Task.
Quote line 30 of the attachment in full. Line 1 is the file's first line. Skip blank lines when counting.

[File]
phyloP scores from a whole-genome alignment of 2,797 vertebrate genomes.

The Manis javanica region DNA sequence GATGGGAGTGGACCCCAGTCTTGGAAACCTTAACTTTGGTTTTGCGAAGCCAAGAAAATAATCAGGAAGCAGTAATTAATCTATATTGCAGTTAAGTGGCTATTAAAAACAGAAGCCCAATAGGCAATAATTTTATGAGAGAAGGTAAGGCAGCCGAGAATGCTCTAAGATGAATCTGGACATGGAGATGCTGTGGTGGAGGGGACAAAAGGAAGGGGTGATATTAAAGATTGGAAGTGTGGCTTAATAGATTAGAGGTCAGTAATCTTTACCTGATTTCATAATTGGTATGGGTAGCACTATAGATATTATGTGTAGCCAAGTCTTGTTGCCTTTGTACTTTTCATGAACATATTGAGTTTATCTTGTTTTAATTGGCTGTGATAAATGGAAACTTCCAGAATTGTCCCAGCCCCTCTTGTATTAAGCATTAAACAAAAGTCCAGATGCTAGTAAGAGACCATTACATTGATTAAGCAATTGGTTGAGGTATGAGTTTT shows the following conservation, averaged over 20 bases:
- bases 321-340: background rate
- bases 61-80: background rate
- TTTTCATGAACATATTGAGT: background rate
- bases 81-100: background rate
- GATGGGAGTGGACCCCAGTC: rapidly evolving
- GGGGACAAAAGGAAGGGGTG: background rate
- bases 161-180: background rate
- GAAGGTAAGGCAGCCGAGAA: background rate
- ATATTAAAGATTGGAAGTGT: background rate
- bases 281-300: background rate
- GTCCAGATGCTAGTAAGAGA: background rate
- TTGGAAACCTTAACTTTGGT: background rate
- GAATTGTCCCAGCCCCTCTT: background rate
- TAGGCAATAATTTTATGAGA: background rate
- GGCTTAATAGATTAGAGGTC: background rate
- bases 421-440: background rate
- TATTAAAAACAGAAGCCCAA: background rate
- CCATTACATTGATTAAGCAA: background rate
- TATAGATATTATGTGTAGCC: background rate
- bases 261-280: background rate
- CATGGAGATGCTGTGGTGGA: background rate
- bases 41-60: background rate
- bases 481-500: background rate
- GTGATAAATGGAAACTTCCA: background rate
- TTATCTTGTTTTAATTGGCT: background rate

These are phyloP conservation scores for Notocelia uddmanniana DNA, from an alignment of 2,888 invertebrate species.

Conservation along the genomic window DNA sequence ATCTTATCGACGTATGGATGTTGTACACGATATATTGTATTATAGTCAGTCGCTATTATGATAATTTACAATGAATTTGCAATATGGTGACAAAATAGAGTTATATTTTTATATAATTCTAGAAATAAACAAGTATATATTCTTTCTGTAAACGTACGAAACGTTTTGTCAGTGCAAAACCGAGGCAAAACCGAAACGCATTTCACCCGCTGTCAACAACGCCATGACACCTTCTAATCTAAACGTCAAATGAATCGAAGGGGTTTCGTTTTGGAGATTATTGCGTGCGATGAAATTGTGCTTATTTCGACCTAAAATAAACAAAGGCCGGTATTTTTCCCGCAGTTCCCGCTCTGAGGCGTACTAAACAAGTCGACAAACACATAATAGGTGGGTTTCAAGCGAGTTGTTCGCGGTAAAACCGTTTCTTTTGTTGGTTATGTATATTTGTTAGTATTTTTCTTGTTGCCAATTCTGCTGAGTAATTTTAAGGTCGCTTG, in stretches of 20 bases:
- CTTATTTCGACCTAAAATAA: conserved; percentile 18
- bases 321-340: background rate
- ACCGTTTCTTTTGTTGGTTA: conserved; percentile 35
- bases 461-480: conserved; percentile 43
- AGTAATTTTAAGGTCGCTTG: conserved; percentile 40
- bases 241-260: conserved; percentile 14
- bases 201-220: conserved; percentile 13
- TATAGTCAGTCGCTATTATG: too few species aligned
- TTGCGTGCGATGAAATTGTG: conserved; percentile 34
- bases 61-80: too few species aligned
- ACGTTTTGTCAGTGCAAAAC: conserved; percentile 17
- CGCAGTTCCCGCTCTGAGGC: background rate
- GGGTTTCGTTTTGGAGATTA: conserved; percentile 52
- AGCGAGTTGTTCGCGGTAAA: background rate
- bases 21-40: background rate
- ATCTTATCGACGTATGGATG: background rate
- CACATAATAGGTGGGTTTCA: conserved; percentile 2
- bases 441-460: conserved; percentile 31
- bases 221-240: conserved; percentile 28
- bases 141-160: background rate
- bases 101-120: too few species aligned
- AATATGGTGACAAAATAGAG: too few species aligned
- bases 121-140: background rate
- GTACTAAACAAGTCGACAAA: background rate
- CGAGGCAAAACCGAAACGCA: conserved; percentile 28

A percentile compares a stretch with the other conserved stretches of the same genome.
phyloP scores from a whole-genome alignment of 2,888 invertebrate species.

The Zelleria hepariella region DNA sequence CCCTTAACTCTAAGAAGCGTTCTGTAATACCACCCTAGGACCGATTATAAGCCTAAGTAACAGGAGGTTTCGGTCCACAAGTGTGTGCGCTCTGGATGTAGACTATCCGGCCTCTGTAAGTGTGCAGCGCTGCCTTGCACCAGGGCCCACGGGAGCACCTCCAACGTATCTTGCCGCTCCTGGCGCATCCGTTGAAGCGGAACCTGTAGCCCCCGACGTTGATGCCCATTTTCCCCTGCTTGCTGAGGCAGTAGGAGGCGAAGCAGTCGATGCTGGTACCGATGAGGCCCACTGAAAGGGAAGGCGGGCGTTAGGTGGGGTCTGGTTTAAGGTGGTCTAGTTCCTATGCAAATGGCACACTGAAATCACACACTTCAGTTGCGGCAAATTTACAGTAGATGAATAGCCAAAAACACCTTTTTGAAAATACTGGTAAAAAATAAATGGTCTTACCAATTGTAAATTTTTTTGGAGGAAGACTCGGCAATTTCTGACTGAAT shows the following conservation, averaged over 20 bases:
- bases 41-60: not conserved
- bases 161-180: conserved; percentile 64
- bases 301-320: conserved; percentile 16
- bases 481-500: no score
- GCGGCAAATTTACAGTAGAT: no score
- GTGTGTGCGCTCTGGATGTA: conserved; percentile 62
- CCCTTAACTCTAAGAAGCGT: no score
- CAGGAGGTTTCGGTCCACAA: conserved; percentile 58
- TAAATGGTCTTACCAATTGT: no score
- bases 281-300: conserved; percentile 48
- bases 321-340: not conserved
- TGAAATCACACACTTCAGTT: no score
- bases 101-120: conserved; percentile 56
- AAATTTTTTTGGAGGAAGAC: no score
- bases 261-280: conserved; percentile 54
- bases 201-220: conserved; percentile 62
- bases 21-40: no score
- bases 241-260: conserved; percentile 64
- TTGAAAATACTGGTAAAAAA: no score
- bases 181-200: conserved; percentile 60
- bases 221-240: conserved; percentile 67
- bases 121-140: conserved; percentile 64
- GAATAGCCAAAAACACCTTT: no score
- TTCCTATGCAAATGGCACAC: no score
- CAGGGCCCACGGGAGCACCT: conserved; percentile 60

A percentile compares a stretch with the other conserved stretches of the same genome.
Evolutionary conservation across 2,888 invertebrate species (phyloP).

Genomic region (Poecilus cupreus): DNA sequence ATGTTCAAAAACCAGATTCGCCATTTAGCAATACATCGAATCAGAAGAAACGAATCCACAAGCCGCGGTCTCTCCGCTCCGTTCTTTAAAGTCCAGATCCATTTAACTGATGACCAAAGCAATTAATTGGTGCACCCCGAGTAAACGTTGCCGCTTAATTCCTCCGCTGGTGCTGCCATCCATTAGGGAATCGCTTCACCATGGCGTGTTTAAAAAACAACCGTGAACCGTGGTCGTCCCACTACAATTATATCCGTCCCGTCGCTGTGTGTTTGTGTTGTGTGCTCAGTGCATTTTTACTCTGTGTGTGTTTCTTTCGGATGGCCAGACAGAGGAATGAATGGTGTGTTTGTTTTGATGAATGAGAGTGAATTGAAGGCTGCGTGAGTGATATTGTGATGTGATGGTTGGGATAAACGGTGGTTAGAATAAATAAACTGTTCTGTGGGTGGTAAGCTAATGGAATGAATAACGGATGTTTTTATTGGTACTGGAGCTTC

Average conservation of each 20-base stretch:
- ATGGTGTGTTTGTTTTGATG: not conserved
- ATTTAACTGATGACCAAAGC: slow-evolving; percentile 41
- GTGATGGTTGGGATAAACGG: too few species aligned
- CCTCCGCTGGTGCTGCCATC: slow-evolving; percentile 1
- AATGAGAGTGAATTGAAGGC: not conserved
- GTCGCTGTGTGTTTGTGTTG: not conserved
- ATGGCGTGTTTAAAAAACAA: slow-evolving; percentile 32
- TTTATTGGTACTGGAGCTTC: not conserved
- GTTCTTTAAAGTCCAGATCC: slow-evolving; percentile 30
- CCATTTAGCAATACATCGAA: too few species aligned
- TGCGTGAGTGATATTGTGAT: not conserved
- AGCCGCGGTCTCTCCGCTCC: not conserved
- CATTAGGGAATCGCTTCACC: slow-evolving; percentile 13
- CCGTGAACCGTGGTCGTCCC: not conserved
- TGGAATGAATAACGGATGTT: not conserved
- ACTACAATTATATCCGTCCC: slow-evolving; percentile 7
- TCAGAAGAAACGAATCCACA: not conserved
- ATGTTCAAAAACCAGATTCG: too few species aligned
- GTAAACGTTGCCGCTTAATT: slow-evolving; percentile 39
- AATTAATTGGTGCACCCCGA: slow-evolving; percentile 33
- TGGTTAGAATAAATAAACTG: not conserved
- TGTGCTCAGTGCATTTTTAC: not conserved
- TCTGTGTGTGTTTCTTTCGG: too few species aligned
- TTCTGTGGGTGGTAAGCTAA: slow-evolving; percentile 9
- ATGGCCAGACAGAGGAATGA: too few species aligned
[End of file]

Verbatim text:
- CTTATTTCGACCTAAAATAA: conserved; percentile 18